Audi's vehicle-to-everything communication keeps getting smarter.
Earlier this year, Audi announced that it would start testing new technology with life-saving and life-improving applications. The life-improving features of Audi's vehicle-to-vehicle (V2V) communication and vehicle-to-infrastructure (V2I) technology already exist in the form of the Audi Traffic Light Information system. It only works in select cities, but the system can tell you exactly when a light will turn green and suggest a speed for you to make it through or coast until a red light changes.
With help from the Virginia Department of Transportation and Qualcomm, Audi will introduce a new feature for its cellular vehicle-to-everything (C-V2X) communication technology that aims to make construction zones safer. Using the 5.9 GHz wireless communications band, your Audi can now alert you to incoming construction zones so you can move over safely.
Suppose you are driving in a 2021 Audi Q8 equipped with the Qualcomm C-V2X platform, and you come up to an active construction site on the highway. If the roadside personnel wear vests fitted with the same V-V2X technology, the Q8 can send a few different signals to the Virtual Cockpit display (pictured above), alerting the driver before the construction zone reaches their line of sight. These messages range from broad alerts of an upcoming work zone to specific instructions to merge left when a lane closes ahead.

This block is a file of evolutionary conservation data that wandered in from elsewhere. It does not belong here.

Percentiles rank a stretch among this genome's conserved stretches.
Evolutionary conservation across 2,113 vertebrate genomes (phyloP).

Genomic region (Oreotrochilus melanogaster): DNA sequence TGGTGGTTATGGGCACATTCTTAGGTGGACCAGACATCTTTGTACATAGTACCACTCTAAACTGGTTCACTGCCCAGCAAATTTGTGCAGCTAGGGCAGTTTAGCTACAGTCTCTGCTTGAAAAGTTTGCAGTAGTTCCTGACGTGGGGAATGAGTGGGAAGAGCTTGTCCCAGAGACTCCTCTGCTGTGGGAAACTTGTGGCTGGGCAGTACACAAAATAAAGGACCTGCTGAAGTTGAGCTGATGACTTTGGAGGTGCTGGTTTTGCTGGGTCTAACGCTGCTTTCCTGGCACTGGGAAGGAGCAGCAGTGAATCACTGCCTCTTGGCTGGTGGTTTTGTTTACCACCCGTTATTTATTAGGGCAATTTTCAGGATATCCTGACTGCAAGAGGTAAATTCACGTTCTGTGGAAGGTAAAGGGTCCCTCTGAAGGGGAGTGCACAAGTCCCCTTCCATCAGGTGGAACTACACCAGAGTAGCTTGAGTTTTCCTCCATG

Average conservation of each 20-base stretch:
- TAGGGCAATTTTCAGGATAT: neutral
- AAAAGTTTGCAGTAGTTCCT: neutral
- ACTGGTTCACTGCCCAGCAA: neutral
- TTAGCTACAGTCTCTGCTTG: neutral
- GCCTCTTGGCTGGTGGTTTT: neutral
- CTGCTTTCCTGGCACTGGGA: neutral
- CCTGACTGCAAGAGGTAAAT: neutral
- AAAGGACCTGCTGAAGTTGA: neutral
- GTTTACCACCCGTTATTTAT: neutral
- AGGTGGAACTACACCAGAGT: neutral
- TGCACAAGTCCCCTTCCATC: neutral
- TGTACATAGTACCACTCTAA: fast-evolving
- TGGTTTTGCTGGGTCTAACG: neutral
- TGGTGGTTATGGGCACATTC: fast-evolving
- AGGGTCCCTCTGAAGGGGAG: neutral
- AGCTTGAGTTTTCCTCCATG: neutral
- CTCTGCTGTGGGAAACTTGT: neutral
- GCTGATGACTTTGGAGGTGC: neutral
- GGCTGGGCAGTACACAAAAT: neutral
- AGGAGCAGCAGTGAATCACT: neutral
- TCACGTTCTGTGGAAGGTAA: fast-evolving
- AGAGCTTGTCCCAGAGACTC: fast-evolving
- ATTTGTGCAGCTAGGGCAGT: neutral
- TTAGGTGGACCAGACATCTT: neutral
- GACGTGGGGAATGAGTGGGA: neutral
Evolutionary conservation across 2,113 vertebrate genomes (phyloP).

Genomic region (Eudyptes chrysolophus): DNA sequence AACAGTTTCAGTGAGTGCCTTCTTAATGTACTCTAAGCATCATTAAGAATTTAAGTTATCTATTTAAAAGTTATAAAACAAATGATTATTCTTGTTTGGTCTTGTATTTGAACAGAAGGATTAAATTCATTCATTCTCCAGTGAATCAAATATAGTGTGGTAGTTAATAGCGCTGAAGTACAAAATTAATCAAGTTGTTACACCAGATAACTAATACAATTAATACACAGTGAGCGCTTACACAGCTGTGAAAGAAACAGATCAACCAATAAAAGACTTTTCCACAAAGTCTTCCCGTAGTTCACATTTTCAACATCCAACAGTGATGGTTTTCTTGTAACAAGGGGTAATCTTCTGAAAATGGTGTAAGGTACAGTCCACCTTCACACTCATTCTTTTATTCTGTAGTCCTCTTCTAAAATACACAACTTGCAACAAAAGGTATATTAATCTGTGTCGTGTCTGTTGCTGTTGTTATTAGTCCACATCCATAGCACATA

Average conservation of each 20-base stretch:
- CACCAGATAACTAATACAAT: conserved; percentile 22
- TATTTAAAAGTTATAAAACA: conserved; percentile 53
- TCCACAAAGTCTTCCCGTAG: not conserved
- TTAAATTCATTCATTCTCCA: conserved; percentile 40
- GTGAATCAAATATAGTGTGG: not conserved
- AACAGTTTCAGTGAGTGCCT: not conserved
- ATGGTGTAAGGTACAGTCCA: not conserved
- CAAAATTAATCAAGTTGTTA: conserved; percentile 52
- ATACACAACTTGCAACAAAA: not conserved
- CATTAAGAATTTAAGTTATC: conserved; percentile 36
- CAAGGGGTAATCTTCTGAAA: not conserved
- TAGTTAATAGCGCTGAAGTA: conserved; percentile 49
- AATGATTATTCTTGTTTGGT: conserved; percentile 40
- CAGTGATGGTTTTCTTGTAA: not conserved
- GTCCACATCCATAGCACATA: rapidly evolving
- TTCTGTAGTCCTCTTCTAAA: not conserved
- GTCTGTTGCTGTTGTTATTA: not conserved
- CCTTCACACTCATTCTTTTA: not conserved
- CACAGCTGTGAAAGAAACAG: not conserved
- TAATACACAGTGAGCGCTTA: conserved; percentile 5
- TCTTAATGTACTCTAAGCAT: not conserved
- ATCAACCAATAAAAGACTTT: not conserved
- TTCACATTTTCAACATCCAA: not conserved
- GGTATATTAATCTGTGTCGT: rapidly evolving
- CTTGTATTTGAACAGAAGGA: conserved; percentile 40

"The deployment of C-V2X on the Virginia Smart Road Corridor allows a new generation of vehicles capable of communicating not just through cellular towers but also directly with roadside infrastructure and vulnerable road users," said Pom Malhotra, director, Connected Services, Audi of America. "Today's milestone will allow Audi to accelerate the deployment of innovative use cases that have the potential to increase driver confidence on the road by providing warning - and in the future, take autonomous action - when sensing an impending collision or even a traffic rule violation."
Audi believes this technology has numerous applications that haven't even been thought of yet. Applying this tech around the United States will require some help from state and local governments, but by partnering with local DOTs, Audi feels confident that it can expand its C-V2X to make roads safer.